In Milan, plans are underway to turn 35 km of streets to pedestrians and cyclists. “We worked for years to reduce car use. If everybody drives a car, there is no space for people, there is no space to move, there is no space for commercial activities outside the shops,” Marco Granelli, a deputy mayor of Milan, told the Guardian. “Of course, we want to reopen the economy, but we think we should do it on a different basis from before,” Granelli says.

Image for article titled Paris is purposefully walkable—and has lessons for post-pandemic cities

Share the streets

Becoming pedestrian friendly isn’t just about getting rid of cars. In many cities, current sidewalk widths aren’t sufficient to safely accommodate more pedestrians, especially now that people need space not just for walking, but also for queueing outside stores.

Before the pandemic, Paris was expanding pedestrian space in mixed-use zones. Large-scale initiatives redeveloped seven of the city’s famous squares—some designed by Haussmann himself, such as Place de la Madeleine and Place de la Bastille—to give more room to walkers, cyclists, and tourists.

After Covid-19 hit, the city ramped up plans to separate citizens by redeveloping space around transportation stations and major shopping streets, as well as some schools and public facilities.

Other cities are reacting to Covid-19 by either temporarily or permanently implementing sidewalk extensions and reallocating lanes, curbs, and parking spaces so that walkers can allow for more comfortable social distancing strategies. Examples include walkways carved from car lanes (Burlington), reduced parking capacity (Glasgow), and pop-up street improvements (New South Wales).

Image for article titled Paris is purposefully walkable—and has lessons for post-pandemic cities

Dedicate public space to communities

Reforming streets and sidewalks to favor pedestrians is also about creating lively, vibrant communities and neighborhoods. Paris has done this by developing “children’s streets”—roads normally open to vehicles but closed periodically for children to enjoy. Temporary barriers are placed to block traffic, volunteers arrive, games are provided, and paintings on the pavement encourage play.

As the pandemic prevents patrons from congregating inside, restaurants and cafés are having to find space to serve enough customers. In Paris, the streets are again the answer. Until the end of September, dining establishments are permitted to temporarily extend or create terraces, allowing some to expand into streets and parking lanes.

Cities reacting to Covid-19 by either temporarily or permanently dedicating outdoor street space to dining are putting restaurants in the road (Vilnius), using street art to brighten commutes (Edinburgh), and by creating parking lot patios (Ottawa) and parks (Vancouver).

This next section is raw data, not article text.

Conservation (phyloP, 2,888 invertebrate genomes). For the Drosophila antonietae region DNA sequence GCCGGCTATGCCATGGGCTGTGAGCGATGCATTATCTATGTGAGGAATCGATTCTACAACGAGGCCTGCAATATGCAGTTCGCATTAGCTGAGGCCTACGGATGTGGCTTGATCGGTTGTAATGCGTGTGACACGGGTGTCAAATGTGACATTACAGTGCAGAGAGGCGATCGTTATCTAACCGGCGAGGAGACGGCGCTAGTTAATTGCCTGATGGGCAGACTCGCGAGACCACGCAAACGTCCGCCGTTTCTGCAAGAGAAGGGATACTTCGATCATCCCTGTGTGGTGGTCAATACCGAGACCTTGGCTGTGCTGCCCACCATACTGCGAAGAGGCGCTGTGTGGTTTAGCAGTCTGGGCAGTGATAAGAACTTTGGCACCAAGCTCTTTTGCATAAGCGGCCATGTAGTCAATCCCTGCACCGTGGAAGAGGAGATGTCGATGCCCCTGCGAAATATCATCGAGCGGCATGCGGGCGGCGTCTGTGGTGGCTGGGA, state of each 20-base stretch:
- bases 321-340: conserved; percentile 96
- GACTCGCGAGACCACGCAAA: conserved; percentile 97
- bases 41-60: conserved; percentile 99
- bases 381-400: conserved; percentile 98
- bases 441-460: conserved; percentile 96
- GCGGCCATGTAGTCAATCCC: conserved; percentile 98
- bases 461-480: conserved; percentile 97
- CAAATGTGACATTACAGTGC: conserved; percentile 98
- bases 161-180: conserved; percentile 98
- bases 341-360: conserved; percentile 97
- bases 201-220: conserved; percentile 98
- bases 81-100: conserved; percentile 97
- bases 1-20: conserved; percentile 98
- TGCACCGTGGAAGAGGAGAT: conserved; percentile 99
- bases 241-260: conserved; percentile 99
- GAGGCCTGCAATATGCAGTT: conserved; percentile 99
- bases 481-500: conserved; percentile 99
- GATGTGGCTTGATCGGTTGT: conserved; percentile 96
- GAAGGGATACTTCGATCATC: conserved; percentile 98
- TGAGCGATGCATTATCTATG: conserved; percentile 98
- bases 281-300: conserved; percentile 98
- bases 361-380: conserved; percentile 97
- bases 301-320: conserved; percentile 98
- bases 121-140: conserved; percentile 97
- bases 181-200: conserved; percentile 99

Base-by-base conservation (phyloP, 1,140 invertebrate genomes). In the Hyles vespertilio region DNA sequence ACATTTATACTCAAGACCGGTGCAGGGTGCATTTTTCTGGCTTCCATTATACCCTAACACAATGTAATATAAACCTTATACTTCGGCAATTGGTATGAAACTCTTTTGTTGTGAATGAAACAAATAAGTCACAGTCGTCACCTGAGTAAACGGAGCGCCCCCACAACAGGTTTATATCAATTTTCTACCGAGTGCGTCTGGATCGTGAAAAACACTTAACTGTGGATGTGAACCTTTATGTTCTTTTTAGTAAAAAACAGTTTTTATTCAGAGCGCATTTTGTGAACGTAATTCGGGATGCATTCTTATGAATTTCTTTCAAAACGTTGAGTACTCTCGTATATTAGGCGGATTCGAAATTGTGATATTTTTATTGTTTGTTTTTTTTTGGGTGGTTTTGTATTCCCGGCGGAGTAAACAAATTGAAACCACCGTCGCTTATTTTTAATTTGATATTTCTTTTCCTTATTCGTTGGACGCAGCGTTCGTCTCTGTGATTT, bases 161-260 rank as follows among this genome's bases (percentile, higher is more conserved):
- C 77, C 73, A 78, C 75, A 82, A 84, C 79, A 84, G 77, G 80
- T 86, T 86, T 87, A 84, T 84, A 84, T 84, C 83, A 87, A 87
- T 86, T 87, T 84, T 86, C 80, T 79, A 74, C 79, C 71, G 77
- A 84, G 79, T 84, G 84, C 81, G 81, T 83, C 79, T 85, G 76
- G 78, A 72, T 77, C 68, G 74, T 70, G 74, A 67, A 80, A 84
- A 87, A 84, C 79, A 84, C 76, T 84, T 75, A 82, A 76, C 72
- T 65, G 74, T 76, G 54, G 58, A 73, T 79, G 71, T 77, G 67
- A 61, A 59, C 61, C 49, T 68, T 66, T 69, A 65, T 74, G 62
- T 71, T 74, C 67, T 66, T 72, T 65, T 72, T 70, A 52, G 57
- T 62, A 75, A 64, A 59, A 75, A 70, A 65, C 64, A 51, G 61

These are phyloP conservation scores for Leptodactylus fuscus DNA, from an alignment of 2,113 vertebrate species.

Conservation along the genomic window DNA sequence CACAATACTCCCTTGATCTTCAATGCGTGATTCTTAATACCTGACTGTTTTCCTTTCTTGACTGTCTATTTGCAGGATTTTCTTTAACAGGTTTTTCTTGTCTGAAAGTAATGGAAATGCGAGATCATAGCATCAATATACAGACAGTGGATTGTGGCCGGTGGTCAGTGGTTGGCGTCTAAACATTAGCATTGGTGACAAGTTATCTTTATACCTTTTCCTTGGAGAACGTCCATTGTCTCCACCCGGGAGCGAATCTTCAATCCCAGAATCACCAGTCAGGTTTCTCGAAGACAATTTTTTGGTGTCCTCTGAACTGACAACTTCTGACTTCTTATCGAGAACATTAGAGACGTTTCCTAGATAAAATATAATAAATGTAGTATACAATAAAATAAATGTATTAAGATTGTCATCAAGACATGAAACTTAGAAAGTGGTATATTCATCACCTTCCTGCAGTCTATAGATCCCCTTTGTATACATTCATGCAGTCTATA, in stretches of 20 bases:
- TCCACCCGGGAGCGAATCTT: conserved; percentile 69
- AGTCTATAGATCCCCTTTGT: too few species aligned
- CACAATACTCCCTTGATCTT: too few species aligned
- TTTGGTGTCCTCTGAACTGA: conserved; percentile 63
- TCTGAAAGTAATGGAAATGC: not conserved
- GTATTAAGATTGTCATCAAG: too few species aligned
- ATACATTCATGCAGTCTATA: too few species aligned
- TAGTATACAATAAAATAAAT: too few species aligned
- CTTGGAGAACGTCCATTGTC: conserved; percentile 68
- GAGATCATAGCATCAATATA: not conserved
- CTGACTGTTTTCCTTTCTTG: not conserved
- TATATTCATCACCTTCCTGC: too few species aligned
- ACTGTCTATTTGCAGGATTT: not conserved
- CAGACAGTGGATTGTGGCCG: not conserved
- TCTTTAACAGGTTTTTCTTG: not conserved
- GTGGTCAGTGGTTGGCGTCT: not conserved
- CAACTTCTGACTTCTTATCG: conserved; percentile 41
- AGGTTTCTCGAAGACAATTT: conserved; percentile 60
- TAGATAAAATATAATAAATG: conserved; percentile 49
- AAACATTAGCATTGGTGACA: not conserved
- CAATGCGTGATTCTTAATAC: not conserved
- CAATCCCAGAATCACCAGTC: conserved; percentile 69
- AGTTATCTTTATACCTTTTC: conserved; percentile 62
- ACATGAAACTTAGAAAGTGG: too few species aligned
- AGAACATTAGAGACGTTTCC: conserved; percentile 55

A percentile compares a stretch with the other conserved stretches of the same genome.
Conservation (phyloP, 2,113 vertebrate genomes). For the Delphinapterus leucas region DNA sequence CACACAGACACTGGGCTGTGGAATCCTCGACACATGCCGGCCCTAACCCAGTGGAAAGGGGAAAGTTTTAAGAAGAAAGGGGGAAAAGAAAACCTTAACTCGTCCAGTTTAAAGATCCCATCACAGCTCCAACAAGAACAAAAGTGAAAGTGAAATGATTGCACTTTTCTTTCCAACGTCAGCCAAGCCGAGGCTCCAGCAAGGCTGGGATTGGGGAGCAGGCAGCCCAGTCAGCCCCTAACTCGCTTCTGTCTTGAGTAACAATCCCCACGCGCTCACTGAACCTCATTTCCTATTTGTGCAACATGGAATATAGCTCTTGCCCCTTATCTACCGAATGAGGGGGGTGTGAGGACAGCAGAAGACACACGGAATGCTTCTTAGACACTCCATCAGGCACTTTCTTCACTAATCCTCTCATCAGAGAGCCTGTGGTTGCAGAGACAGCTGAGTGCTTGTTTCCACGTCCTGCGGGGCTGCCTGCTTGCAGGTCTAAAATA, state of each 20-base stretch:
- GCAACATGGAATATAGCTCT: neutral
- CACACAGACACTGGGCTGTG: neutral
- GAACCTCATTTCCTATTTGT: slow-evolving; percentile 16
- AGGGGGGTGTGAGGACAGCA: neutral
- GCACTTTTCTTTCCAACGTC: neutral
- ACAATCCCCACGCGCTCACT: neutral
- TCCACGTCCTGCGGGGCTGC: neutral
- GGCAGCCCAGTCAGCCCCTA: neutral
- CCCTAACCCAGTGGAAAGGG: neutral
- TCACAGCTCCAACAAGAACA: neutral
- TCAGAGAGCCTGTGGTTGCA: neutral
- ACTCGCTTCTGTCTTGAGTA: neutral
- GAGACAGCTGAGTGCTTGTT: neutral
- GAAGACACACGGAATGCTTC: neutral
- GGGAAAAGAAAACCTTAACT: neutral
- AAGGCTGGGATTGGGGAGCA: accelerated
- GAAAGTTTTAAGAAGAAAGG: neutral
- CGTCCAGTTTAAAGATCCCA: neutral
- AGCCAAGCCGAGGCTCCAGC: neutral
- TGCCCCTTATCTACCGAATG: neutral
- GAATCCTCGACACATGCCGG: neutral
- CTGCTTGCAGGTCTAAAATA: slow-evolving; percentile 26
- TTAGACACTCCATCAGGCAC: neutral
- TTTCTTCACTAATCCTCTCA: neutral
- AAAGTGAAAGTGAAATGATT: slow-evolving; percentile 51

Image for article titled Paris is purposefully walkable—and has lessons for post-pandemic cities

Small acts are good, too

Initiatives don’t have to be expensive. Paris has found large and small ways to push its roads towards a people-focused future. According to Paris’ participatory budget—an initiative that allows citizens to suggest and vote on how the city should spend a portion of its budget each year—a number of pedestrian-focused projects were relatively economical. Installing benches and painting games for children on a car-free street, for example, cost € 20,000 ($22,600).

The pandemic has inspired some cities to enact creative, resource-light ways of putting pedestrians first, from altering the duration of walk lights in order to prevent curbside clusters of pedestrians, to rethinking way-finding by clearly labelling pop-up paths. Liverpool has created new street furniture, places like Washington D.C. have reduced traffic speeds, and yet others have developed creative road stencils to mark pathways and required distancing.

For cities hoping to use this unique period to launch reforms like closing streets, banning cars, and widening sidewalks, the key to long-term success will rely significantly on thoughtful consideration of all affected communities, especially those on the margins. Historically, transit revolutions have disproportionately and negatively affected poorer and minority communities. Cities should take care that initiatives to push pedestrian-friendly plans don’t instead leave some with fewer mobility options than before.

These initiatives will pose a stark challenge for cities that have been developed around cars, and that lack even the simplest of pedestrian-friendly designs. But the challenge is not impossible, and could be well worth it. Just as cholera and revolution influenced Haussmann and the streets of Paris nearly two hundred years ago, the decisions made today could last far into the future.

This article was updated with news of Anne Hidalgo’s reelection as mayor of Paris. 

📬 Sign up for the Daily Brief

Our free, fast, and fun briefing on the global economy, delivered every weekday morning.